"SPEYMOUTH, a parish in the county of Elgin, Scotland. It contains the villages of Garmouth, Kingston Port, and Mosstodlach. The present parish consists of the two ancient parishes of Dippel and Essil, and the barony of Garmouth, which were erected into one parish by a decree of the Court of Session, dated the 14th of July, 1731, when the present name was given to the united parish from its situation at the mouth of the river Spey. It extends in length about 6½ miles from N. to S., with a mean breadth of about 1½ mile, and is bounded on the N. by the Moray Frith, on the E. by the river Spey, which is said to be the most rapid river in Scotland, on the S. by Rothes, and on the W. by Urquhart. The surface is level near the coast, but rises gradually towards the interior, and terminates in a high hill to the S. It abounds in wood and moorland, with about 50 acres of moss. The parish is traversed from S. to N. by the great road from Garmouth, and from W. to E. by the road from Keith to Elgin. It has water communication, and is within easy access of the Inverness and Aberdeen railway. This parish is in the presbytery of Elgin, synod of Moray. The stipend of the minister is about £135. The parish church was erected in 1732, and enlarged and restored in 1799. There is a free church, also parochial and four other schools. The ancient hospital of St. Nicholas way founded by one of the Bishops of Moray."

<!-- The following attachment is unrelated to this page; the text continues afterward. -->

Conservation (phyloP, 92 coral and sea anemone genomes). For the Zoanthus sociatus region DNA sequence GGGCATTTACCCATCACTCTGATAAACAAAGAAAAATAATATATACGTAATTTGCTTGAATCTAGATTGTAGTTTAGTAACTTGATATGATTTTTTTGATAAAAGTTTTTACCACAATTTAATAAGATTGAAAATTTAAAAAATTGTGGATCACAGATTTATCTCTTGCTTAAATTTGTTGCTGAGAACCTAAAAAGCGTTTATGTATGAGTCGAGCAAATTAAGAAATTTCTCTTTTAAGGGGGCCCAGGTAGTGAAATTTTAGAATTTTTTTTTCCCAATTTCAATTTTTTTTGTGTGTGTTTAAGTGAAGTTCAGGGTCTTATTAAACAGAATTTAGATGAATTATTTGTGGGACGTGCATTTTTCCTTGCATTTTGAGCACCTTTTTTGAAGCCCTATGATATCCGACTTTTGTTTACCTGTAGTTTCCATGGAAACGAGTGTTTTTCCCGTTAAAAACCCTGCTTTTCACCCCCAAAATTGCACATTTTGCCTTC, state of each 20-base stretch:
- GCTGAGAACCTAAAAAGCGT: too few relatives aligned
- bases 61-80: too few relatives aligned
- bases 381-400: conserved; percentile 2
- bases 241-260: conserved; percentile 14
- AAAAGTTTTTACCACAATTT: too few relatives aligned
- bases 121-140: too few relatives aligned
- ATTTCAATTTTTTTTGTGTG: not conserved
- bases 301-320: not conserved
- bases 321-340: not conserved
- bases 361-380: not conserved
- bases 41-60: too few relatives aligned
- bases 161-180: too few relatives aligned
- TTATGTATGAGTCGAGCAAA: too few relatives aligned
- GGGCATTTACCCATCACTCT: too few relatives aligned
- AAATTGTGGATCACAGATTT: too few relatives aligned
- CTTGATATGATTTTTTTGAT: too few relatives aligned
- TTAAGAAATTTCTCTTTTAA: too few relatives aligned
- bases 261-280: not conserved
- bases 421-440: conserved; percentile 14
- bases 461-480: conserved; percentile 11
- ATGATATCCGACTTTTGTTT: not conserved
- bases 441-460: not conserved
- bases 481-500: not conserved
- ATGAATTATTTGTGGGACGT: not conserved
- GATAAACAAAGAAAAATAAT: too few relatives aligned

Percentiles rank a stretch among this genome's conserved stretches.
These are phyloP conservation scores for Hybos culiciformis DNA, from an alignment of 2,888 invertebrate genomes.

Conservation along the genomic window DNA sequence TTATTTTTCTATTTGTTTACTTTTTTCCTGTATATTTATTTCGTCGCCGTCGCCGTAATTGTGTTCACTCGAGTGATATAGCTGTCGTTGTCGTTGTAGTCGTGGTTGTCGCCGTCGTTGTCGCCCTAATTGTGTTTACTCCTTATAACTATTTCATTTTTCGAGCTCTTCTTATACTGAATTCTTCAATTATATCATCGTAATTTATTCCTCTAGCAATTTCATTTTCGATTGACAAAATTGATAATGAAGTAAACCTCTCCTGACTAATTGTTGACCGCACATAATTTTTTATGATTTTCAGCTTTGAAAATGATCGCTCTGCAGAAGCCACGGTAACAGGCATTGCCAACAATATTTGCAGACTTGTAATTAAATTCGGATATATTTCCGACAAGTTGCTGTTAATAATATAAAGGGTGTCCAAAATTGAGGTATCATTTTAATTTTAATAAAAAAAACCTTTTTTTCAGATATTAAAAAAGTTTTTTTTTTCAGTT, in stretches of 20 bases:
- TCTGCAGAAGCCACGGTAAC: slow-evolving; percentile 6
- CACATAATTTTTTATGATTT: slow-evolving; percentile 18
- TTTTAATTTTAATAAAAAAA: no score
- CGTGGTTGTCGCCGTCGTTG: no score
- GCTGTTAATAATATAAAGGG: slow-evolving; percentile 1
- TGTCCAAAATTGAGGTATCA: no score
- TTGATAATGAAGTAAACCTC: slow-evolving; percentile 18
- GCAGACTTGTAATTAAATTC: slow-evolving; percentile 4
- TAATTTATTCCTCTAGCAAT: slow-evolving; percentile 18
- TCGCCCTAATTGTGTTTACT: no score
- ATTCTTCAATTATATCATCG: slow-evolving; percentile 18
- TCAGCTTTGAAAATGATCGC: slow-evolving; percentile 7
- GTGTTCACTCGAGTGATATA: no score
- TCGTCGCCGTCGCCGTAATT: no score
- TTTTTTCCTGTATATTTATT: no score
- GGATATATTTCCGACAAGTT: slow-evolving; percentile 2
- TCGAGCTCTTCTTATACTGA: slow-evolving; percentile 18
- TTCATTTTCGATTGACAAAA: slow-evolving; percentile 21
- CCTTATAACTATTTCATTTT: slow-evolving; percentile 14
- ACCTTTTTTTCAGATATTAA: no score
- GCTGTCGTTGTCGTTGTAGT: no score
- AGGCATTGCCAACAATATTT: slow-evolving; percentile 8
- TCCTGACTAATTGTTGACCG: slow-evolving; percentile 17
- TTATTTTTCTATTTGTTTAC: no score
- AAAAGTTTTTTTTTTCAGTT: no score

[Description(s) from The National Gazetteer of
Great Britain and Ireland (1868)
Transcribed by Colin Hinson ©2003]
- The transcription of the section for Speymouth from the National Gazetteer (1868) provided by Colin Hinson.
Information about boundaries and administrative areas is available from A Vision of Britain through time.maps of Speymouth.